Skip to main content

Star Tracker: 5 Constellations Anyone Can Spot

illustration of telescope, stars, and constellations in night sky

Have you ever gazed up at the night sky and marveled at the mysterious beauty of the universe? If looking at the heavens leaves you feeling star-struck, you're not alone. For as long as humans have been around, we've been studying, staring into, and storytelling about space.

Maybe it's because stargazing is infinitely entertaining—from Super Flower Blood Moons to solar eclipses and meteor showers, there's always a show in the sky. However, it’s even more interesting when you know what you're looking at! Best of all, you don't need any fancy equipment or special knowledge to appreciate the celestial theater. Here's how to start stargazing, how to find easy star constellations, and more.

What is Stargazing? 

Simply put, stargazing is the activity of observing the stars and night sky. Stargazers can use their eyes, binoculars, or telescopes to look at the sky and identify stars, objects, and constellations. 

Where to Go Stargazing 

shadow of a man sitting on hill and stargazing

You can engage in stargazing from anywhere—just keep in mind that where you’re located influences what you can see. For instance, if you live in a large city, light pollution may make it difficult to see constellations or meteor showers, but you’ll still be able to pick out planets. If you can get away from civilization and seek out a forest clearing far from any towns, you’ll be able to spot much more.

What Are Constellations? 

Constellations are groupings of stars that make a distinctive shape or pattern. Star constellations are usually named after people, characters, animals, or mythological creatures. Famous constellation names include:

  • Ursa Major
  • Ursa Minor
  • Orion 
  • Aquarius
  • Leo
  • Gemini 
  • Cassiopeia 

When Are Star Constellations Visible? 

The best time of day and year to see certain star constellations and planets changes, but you’ll always get good views when stargazing on days before, during, and directly after a New Moon. In this part of the lunar cycle, the Moon is tiny or nonexistent, so there’s no moonlight to obscure your view.

Can Star Constellations Move? 

Constellations can move and change over extremely long periods of time. If you feel like they're moving, it's because the Earth is orbiting. 

What to Bring Stargazing 

white telescope pointing up at night sky

Many heavenly bodies are visible to the naked eye. But you’ll need to wait 15 minutes for your eyes to adjust to the darkness. While special equipment isn’t required, binoculars can offer a better experience. Choose a pair with anti-fog glass lenses.

To take it to the next level, consider investing in a telescope. Select a model with at least a five-inch mirror to gather the most light and improve visibility.

What is the Best Stargazing App? 

Got a smartphone? Download stargazing apps to enhance your practice. Apps like Sky Walk or SkySafari allow you to simply point your phone at the night sky, then use augmented reality to identify what you’re looking at. If you’re searching for a specific constellation, comet, or planet, apps can direct you to the right location, too. Be sure to turn on your phone’s “night vision” setting first.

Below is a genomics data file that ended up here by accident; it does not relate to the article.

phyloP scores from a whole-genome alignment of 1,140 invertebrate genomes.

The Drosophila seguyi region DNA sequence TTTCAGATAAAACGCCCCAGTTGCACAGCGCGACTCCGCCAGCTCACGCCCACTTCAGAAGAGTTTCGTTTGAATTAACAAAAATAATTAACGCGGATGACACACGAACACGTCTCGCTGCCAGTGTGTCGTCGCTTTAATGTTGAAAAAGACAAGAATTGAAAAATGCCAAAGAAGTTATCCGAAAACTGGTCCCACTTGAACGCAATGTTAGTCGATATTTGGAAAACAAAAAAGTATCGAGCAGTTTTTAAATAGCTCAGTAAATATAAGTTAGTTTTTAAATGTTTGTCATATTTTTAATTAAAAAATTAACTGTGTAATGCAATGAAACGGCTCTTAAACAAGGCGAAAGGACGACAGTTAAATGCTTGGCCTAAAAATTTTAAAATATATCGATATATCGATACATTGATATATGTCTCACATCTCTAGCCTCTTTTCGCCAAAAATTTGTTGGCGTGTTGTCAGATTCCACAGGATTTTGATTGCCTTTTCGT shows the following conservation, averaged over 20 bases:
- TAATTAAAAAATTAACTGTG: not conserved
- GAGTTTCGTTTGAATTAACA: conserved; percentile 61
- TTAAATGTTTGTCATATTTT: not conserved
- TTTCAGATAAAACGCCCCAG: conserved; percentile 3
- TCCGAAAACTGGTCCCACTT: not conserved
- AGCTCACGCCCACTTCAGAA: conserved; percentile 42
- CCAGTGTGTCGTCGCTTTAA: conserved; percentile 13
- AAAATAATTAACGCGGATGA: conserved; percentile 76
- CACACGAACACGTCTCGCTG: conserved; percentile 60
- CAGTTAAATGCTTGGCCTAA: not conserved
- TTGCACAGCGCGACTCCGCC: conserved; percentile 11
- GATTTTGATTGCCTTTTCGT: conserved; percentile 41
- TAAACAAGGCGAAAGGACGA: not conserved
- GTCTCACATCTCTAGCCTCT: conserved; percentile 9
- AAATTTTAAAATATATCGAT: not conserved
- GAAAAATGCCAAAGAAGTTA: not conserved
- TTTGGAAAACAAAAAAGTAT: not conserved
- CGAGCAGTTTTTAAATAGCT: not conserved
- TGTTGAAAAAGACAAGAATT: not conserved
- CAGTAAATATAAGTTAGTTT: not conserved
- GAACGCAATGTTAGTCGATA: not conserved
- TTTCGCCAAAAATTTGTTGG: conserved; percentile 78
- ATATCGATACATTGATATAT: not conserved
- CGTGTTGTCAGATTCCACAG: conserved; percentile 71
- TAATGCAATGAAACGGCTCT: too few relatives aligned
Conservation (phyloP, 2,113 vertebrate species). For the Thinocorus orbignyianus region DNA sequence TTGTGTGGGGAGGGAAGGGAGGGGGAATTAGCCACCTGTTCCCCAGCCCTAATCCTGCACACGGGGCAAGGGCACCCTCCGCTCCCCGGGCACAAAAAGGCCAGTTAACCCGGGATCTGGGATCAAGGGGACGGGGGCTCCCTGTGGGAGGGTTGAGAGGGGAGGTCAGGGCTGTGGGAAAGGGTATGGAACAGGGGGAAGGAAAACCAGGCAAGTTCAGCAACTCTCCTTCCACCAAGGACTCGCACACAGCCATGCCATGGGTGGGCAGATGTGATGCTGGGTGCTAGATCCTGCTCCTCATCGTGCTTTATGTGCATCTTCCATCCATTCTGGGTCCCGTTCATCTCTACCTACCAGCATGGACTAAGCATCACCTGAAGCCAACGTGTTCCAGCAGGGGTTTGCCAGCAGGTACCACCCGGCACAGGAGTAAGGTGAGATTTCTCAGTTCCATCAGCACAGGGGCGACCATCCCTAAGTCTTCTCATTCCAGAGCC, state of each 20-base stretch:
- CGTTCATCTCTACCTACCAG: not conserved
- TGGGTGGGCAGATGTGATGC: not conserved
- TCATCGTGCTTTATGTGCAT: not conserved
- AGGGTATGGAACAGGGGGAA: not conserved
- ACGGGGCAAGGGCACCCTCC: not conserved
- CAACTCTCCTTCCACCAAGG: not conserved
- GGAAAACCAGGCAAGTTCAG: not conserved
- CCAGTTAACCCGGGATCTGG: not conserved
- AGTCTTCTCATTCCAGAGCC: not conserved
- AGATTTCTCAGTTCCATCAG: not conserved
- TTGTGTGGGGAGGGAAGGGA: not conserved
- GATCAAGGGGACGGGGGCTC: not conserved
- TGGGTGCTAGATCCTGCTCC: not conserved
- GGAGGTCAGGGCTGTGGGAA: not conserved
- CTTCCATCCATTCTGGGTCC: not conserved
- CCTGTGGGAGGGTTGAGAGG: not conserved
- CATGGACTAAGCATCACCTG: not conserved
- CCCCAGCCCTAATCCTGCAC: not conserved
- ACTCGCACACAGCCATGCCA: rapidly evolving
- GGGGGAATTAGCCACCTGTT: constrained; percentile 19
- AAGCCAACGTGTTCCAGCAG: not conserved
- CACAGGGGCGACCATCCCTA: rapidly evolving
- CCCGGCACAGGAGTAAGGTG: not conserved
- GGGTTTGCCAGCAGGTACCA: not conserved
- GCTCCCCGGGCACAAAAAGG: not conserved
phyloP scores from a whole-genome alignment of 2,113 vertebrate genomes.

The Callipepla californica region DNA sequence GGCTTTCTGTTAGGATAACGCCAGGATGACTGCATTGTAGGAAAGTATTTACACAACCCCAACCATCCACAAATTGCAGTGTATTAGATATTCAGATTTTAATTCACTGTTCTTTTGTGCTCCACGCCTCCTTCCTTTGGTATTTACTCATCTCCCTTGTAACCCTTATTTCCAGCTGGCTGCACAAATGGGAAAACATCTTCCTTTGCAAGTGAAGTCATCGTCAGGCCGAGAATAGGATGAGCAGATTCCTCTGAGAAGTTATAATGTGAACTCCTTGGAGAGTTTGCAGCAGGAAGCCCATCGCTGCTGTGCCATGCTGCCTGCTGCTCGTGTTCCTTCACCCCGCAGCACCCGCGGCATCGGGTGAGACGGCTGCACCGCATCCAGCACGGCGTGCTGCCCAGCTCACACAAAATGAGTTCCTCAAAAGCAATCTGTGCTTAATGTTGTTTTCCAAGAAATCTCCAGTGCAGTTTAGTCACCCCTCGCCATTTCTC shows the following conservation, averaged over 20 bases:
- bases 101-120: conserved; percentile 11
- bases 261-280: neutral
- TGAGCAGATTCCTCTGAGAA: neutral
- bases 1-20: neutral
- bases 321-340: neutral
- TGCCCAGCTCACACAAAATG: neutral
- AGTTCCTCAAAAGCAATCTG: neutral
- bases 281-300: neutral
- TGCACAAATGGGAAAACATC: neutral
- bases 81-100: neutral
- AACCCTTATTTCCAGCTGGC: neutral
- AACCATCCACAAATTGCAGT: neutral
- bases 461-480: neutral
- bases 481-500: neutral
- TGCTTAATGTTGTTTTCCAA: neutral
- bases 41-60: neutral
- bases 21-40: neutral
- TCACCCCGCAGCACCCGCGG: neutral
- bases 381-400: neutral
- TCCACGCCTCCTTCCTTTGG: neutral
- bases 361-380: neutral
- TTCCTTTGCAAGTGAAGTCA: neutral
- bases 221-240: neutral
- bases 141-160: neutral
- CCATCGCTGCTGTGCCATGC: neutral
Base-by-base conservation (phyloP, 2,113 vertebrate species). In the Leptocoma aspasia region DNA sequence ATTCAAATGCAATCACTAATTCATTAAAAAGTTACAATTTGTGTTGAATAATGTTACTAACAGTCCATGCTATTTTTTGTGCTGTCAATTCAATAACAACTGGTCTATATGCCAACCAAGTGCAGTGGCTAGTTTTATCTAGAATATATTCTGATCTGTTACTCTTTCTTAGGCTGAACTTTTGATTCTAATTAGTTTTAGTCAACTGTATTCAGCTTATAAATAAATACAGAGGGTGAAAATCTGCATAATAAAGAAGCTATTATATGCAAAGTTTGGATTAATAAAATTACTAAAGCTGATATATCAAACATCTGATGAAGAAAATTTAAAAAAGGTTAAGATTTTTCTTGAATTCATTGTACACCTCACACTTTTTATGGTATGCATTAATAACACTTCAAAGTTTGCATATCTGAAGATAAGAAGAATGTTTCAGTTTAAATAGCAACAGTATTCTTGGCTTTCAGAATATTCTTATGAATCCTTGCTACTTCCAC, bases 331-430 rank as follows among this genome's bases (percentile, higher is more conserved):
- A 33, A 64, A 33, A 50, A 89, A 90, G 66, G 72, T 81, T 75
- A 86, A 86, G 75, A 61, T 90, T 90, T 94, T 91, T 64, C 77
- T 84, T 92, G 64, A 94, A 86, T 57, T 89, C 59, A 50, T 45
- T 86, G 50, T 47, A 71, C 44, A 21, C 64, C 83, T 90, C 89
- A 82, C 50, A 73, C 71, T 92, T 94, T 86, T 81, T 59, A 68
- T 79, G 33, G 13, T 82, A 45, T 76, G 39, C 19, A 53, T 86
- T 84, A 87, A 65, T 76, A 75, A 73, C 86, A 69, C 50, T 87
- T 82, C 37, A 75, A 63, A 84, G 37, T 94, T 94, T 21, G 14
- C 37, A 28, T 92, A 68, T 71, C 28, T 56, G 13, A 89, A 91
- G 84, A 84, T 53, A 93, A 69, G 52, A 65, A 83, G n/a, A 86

Don’t have a smartphone? Go old school and buy a star atlas or planisphere instead; these inexpensive options show planets and constellations that are visible throughout the year. Or head to your local library and check out a few books, guides, or star maps to build your knowledge and make stargazing more enjoyable.

Easy Constellations to See 

With 88 total star constellations you can see, searching for and identifying specific patterns can prove to be a little challenging at first. These are the easiest constellations to see

illustration of the big dipper in the night sky


Look to the northern sky in the summer to see Ursa Major's distinctive “cup” (bear's chest) and “handle” (bear's neck and head). Two exceptionally bright stars, Dubhe and Merak, make this constellation even easier to find.

illustration of the little dipper in the night sky


Move northward from Ursa Major to see another, smaller “cup and handle.” That’s Ursa Minor, a.k.a. Little Dipper or Little Bear. The brightest star at the end of the “handle” is Polaris (the North Star), long a key navigation point.

illustration of orion in the night sky


Orion may be best known for its “belt” of three bright stars in a row, but the rest of this constellation—which looks like a hunter drawing a bow—also contains the bright stars Rigel (the hunter's left foot) and Betelgeuse (the hunter's right shoulder). Look for Orion from November through February.

illustration of canis major in the night sky


Every hunter needs a dog; find Orion's by passing a straight line along The Hunter's belt and following it southward until you see Sirius, a bright star that shapes the dog's nose. Further down and to the left, you'll notice a triangle of stars that resemble a dog's hindquarters.

illustration of gemini in the night sky


Just above Orion's arm, Gemini resembles two figures holding hands, arms outstretched. In late winter, look for bright stars Pollux and Castor, which form The Twins’ heads

The Takeaway: Just Look Up At These Easy Star Constellations to See! 

Stargazing is a hobby that almost anyone can enjoy. Looking up at the night sky and finding easy star constellations is relaxing. It greatly benefits our health and well-being by encouraging people to get outside and learn something new. 

Want even more relaxation techniques? Check out our article, "Relaxation Techniques You Can Practice on the Go," to ensure all is calm and bright!